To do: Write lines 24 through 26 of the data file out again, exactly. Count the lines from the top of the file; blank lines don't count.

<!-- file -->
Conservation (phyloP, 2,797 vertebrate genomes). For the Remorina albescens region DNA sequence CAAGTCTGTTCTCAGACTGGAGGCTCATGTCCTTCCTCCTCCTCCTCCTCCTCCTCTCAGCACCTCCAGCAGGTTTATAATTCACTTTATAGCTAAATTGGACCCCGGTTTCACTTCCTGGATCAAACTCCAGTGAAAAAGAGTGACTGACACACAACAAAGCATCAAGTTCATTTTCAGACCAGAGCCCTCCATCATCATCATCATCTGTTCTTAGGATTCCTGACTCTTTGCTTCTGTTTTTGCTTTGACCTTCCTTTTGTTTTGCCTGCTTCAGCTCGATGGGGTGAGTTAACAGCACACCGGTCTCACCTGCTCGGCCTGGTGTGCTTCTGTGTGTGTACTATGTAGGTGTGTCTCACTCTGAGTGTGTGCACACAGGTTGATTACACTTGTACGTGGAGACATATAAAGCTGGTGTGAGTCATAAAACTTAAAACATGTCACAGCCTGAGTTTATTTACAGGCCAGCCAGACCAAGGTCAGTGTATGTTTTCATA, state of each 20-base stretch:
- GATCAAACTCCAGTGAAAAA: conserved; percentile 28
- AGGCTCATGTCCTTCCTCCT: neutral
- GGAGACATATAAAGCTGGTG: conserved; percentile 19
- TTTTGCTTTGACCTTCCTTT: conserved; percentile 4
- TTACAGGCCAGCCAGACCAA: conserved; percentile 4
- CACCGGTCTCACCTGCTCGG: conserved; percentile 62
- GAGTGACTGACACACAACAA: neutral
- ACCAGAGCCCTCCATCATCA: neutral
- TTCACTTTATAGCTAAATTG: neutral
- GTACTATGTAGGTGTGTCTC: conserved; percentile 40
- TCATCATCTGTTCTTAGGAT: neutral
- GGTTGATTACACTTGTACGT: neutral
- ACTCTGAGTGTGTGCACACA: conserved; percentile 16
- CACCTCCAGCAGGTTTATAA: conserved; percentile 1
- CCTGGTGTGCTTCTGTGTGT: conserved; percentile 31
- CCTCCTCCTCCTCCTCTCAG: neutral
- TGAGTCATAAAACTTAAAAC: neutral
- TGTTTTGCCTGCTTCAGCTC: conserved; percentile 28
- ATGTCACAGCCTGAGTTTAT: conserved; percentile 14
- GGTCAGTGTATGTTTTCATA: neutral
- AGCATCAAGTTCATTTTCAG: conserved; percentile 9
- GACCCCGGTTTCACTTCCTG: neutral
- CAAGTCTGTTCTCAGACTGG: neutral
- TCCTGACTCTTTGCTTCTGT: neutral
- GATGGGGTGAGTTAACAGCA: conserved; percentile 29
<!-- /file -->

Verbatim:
- CAAGTCTGTTCTCAGACTGG: neutral
- TCCTGACTCTTTGCTTCTGT: neutral
- GATGGGGTGAGTTAACAGCA: conserved; percentile 29